Steve Evetts gets ready to cut tracks in Brazil with ex-Sepultura drummer Jean Dolabella, who now plays guitar in RockFellas. Tone, Evetts observes, has “got to be up to the player.”

You’ve got the heaviest band on the scene, yet—when it comes time to record—it seems like that magic isn’t translating to the hard drive. Instead, you’re getting an anemic sound that’s a paltry representation of the carnage your band is destined to deliver. If this reads like a familiar scenario, you’re not alone.

To guide you along the path of capturing crushing tones on a recording, Premier Guitar has enlisted the aide of Steve Evetts and Chris “Zeuss” Harris, two of the most sought-after producers in modern metal. Evetts is the madman behind recordings by the Dillinger Escape Plan, Sepultura, and the Wonder Years, to name just a few. He also runs an online course called Studio Pass through Meanwhile, Zeuss’ magic touch has graced the output of Hatebreed, Shadows Fall, Rob Zombie, and Queensrÿche, among many others. Both of these legends will take us through the various ingredients needed to first get a killer sound—offering their own personal gear preferences—then they’ll give us insider tips on properly recording these sounds and turning out a big-boned sonic masterpiece.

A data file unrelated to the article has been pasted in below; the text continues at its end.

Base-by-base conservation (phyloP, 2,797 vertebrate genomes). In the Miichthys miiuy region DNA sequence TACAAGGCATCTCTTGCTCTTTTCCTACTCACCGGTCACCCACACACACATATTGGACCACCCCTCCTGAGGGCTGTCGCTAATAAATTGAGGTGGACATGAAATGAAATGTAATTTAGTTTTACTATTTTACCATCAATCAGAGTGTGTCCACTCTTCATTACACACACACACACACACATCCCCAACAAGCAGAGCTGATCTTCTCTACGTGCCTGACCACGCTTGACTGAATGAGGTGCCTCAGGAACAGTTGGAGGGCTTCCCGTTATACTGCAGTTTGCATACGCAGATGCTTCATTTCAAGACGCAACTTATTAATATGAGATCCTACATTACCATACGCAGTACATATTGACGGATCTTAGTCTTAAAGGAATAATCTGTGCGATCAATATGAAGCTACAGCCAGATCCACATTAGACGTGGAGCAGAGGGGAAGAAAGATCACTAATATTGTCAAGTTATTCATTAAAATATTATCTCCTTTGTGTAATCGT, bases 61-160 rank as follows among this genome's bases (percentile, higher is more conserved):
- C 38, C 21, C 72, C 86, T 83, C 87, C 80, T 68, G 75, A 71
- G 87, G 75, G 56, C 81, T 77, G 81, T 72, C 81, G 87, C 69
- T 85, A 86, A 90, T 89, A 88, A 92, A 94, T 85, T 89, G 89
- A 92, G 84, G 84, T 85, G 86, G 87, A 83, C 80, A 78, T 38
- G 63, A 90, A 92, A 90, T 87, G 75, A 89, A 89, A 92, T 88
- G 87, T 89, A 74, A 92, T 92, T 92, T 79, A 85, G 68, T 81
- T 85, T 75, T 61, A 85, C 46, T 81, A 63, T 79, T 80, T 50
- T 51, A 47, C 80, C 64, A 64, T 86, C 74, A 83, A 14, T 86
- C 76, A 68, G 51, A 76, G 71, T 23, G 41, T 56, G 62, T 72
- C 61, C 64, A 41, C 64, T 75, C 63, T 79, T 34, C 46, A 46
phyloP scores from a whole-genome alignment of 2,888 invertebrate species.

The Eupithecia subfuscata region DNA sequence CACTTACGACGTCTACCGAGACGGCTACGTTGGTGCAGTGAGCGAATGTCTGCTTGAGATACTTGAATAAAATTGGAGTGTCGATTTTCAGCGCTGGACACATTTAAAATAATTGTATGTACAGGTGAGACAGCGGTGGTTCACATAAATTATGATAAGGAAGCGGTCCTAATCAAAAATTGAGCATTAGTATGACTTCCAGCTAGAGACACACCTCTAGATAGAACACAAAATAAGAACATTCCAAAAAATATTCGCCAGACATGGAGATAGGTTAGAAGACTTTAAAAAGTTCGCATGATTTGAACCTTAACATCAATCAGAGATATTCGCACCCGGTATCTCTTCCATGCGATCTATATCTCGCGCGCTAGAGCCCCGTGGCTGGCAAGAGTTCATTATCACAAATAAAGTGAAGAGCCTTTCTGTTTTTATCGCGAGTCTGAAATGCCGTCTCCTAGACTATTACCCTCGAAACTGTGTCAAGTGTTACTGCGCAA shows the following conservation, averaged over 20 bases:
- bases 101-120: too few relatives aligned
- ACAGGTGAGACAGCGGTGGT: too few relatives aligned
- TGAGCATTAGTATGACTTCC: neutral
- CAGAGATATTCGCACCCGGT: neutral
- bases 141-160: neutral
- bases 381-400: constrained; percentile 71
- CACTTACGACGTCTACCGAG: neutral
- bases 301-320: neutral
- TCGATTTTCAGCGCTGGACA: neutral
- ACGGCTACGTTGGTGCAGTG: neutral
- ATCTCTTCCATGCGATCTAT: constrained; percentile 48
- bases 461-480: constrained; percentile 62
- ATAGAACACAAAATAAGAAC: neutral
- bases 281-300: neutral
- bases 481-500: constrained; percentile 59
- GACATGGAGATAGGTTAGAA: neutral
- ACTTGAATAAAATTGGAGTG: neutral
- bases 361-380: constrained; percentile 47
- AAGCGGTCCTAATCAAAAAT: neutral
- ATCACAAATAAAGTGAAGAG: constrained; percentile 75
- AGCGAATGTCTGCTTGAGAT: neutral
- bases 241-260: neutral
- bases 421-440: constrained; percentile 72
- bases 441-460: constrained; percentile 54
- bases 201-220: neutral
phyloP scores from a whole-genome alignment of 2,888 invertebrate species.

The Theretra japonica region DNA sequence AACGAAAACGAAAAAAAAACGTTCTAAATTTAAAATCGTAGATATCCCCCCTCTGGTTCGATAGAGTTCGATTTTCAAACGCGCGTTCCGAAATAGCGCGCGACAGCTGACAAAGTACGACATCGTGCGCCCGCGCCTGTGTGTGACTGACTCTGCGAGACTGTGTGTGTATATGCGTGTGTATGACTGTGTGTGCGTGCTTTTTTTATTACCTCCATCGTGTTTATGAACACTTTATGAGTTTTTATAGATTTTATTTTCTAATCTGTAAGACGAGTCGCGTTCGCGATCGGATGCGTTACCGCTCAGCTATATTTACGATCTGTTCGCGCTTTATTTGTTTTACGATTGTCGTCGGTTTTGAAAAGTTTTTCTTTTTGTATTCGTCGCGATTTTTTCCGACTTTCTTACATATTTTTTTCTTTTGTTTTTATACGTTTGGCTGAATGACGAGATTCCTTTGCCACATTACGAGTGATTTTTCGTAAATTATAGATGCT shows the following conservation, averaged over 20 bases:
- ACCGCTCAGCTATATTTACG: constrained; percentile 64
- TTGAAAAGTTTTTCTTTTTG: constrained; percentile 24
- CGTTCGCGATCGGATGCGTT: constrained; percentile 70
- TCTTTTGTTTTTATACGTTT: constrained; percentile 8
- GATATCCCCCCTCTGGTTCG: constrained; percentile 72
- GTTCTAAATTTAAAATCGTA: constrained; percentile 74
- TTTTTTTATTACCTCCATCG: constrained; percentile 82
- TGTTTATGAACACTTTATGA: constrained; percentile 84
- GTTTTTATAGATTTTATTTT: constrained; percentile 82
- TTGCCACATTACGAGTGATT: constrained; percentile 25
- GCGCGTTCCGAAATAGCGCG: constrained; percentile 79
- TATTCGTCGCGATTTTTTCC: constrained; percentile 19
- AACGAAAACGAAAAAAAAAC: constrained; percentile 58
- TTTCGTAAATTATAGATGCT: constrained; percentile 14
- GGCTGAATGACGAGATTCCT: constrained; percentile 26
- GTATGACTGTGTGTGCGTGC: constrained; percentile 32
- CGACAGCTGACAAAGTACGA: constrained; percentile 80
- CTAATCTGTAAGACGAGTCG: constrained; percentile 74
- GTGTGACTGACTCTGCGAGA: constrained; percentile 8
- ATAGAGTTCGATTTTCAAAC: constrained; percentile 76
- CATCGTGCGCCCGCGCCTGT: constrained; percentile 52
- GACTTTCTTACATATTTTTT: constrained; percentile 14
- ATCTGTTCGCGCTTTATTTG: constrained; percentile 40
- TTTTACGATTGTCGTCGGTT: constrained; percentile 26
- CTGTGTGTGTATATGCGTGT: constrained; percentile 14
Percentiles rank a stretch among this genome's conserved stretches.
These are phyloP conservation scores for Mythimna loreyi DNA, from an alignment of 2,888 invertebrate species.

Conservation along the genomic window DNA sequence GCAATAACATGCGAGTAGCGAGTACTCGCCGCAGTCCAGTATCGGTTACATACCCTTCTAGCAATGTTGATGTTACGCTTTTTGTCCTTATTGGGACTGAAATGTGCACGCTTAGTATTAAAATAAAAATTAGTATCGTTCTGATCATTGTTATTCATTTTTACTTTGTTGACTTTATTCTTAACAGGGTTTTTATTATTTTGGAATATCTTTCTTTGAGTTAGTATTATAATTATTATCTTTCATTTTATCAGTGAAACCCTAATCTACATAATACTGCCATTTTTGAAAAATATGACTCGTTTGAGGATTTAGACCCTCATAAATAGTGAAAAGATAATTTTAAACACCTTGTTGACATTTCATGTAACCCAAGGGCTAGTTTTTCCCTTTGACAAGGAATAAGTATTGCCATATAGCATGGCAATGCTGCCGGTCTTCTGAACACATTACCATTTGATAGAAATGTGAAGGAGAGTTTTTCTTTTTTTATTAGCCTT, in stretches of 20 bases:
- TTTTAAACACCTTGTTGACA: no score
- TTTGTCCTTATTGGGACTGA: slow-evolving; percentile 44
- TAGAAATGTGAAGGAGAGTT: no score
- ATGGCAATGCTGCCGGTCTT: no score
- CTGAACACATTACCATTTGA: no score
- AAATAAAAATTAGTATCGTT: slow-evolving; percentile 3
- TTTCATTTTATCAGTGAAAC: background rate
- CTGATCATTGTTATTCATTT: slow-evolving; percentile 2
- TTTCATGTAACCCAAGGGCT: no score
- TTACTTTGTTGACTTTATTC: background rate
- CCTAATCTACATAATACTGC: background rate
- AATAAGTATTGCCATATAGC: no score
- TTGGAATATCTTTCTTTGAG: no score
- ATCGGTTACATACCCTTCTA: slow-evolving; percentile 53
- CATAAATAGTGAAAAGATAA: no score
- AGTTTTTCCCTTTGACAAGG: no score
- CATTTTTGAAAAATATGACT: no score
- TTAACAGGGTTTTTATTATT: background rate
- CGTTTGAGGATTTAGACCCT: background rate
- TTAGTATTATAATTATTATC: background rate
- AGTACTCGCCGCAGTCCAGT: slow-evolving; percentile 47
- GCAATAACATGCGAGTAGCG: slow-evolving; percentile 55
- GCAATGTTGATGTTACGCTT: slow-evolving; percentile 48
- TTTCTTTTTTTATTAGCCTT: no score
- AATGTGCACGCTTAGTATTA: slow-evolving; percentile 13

Gearing Up
Whether you’re a longtime recordist with a studio full of amps or a beginner looking to make your first big purchase, a good starting point is to check out what gear the pros use. This will give you an idea of some typical setups that always deliver. “It all depends on the sound you’re looking for,” said Evetts. “Generally Mesa/Boogie Mark Vs sound great, and so do original Peavey 5150s. Ibanez Tube Screamers are always a staple distortion pedal. But, the idea is to make up your own mind. If everyone used all the same gear, it would get incredibly boring!”